Heraclitus understood the world better than contemporary scientists; if he already disdained Pythagoras’ knowledge as polymathy, as a mere variety of learning, it is better not to imagine what he would think of our theories and specialities. The problem is not the quantity of knowledge, but its quality; and mathematics can be a master of deception in this regard. You end up having the knowledge you want, but the point is what kind of knowledge you want.
One thing is the spontaneous organization in Nature and another is the recurrent presence in it of a certain mathematical constant. It has yet to be demonstrated that there is any kind of functional link between both, and if there is, nothing can yet be said about its relevance. What admits few doubts is that fundamental physics can be interpreted most directly as a phenomenon of self-organization, through relational mechanics and the retarded potentials; as well as with the due recovery of the “thermomechanical” irreversibility, in fact the only real dynamics.
But theoretical understanding alone is incapable at this point of modifying in the slightest the highly dissolving and destructive drift of current science, so in tune with the rest of the social dynamics —we cannot change ideas without first changing what we do and what we want to do. Today man does not seem to be between Earth and Heaven, but between a Nature in perpetual setback that we only see as a resource pool and machines that materialize the human spirit to exploit both the external nature and our internal nature.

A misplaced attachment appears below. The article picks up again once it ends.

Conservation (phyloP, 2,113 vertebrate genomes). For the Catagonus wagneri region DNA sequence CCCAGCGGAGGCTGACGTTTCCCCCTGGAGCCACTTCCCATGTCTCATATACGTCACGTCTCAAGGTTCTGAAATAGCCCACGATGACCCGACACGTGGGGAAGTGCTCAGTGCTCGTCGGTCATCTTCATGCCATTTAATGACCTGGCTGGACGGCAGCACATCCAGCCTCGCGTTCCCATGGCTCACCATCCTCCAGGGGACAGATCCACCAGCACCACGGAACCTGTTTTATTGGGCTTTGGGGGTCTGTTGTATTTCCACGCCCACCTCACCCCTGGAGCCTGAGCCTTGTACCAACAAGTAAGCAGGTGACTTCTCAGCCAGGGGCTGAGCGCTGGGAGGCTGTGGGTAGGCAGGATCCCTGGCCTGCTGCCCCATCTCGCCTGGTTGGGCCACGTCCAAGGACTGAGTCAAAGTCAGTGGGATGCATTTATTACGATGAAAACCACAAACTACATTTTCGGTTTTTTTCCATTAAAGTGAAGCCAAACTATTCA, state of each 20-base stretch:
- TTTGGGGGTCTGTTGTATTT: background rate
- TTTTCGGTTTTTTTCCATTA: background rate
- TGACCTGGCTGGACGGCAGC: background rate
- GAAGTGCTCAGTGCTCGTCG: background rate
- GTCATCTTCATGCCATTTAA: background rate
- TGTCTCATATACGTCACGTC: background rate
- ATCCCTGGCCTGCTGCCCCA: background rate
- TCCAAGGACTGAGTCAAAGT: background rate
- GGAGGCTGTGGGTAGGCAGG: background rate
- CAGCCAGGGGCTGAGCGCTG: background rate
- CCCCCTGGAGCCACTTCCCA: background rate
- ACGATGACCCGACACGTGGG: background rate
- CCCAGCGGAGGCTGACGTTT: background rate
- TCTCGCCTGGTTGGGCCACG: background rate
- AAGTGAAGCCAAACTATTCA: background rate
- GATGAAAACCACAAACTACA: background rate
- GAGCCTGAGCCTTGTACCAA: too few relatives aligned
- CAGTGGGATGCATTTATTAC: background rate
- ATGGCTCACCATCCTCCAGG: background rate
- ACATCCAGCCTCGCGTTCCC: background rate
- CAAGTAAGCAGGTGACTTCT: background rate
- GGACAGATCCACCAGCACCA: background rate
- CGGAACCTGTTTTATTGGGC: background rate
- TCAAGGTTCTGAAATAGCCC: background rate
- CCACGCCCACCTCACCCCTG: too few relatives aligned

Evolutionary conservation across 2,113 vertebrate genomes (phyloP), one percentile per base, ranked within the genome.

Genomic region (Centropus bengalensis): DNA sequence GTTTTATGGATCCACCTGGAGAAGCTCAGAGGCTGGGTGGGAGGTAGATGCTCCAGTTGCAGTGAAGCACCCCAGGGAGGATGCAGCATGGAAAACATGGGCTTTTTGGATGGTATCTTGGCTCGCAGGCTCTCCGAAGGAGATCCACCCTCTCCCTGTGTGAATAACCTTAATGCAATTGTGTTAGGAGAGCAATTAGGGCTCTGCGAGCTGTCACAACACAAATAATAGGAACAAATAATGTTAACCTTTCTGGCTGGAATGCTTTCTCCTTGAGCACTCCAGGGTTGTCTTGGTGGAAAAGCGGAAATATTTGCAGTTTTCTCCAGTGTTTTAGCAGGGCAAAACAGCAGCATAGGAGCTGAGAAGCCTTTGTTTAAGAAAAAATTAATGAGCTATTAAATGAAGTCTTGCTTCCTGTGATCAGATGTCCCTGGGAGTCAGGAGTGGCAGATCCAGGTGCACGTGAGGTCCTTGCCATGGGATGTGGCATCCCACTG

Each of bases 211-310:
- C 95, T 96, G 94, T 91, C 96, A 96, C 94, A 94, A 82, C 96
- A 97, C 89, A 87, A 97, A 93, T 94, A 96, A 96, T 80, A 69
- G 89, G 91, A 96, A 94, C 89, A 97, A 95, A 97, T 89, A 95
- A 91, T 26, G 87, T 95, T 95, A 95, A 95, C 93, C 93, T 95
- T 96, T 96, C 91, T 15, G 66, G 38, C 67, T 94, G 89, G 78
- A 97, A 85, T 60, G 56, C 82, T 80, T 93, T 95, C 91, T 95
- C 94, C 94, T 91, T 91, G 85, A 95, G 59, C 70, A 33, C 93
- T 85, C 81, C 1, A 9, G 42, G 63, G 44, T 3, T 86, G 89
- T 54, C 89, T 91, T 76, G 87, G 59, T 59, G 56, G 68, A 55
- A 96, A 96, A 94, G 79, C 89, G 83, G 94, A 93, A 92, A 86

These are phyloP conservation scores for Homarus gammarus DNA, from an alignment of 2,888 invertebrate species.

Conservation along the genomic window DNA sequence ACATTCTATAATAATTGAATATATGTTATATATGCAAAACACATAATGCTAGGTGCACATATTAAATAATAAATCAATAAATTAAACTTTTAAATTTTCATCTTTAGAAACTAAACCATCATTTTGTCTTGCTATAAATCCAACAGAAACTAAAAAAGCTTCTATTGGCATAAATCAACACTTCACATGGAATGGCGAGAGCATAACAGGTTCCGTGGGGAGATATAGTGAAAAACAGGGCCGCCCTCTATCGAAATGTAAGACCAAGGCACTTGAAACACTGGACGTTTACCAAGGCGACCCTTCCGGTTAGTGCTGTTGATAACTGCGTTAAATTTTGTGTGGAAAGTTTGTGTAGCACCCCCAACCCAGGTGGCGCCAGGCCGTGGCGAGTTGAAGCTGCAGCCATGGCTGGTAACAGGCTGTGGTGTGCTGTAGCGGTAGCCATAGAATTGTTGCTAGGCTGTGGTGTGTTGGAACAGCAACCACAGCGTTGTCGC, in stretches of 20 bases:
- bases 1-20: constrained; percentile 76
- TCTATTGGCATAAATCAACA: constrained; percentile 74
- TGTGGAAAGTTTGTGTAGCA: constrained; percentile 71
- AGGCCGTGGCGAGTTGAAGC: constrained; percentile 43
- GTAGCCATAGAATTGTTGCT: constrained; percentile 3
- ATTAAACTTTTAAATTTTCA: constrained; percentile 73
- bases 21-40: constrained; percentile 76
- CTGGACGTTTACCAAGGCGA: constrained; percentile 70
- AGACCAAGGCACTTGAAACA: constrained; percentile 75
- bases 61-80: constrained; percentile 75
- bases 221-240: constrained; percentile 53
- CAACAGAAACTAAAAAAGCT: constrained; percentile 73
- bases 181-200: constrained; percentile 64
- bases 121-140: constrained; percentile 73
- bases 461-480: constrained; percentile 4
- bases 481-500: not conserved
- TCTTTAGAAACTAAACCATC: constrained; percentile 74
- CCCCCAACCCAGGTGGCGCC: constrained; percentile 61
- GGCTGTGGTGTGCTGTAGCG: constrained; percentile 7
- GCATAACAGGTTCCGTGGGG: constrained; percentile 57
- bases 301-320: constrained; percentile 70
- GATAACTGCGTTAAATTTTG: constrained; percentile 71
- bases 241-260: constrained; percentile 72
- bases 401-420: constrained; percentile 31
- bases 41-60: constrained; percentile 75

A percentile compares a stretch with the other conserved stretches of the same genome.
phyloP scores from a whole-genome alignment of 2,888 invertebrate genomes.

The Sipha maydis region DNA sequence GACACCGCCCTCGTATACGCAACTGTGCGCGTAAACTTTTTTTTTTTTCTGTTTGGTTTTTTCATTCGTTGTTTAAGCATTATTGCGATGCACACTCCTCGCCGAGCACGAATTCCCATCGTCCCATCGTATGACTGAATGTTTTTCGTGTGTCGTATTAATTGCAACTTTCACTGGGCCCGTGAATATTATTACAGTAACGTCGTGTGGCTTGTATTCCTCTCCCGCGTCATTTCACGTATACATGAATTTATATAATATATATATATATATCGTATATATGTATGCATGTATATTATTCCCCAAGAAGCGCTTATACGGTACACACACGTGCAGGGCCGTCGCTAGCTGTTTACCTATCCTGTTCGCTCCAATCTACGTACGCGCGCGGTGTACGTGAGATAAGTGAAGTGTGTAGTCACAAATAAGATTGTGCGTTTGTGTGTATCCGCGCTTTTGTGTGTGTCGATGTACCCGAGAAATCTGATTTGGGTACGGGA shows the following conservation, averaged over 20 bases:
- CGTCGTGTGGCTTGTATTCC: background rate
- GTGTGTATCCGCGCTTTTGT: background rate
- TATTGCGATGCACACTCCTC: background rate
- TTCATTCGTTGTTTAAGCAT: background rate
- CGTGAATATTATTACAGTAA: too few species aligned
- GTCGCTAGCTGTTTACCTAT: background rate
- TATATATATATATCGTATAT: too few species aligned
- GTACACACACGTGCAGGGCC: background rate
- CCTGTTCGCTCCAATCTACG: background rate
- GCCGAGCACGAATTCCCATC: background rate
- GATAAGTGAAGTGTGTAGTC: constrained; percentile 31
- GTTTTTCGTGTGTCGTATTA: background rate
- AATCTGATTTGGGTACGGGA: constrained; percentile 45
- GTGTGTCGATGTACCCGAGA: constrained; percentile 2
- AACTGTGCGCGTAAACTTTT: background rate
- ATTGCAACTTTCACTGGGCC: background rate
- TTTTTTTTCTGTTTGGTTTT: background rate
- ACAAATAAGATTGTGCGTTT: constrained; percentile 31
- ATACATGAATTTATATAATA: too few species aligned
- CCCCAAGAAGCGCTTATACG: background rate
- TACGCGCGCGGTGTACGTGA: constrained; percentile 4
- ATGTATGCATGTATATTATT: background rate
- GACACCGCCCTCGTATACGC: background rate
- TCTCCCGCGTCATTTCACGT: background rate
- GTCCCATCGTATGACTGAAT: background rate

We say “human spirit” because not only our intelligence but also our will is materialized in the machine: and the substantial unity of both has become inconceivable to us precisely because of the growing separation made possible by machines. Yes, machines, like other human creations, are an obvious crystallization of a certain water and fire, a feminine desire and a masculine will: a small abbreviation of nature isolated from the rest that tries to perpetuate its movements at the expense of the environment. We pay dearly for this simulacrum of closure that is not closed at all nor can it be; in fact, perpetual motion and its telos never ceased to exert a fatal spell on us.
Throughout this writing we have been indicating a common axis that runs through man, nature and the machine, and must undoubtedly go beyond them, since we know of them nothing but momentary planes of manifestation. If current technoscience separates in order to recombine at will and unleash the universal confusion of planes, we may well do the opposite: see where different planes coincide in order to survey their vertical, their height and depth.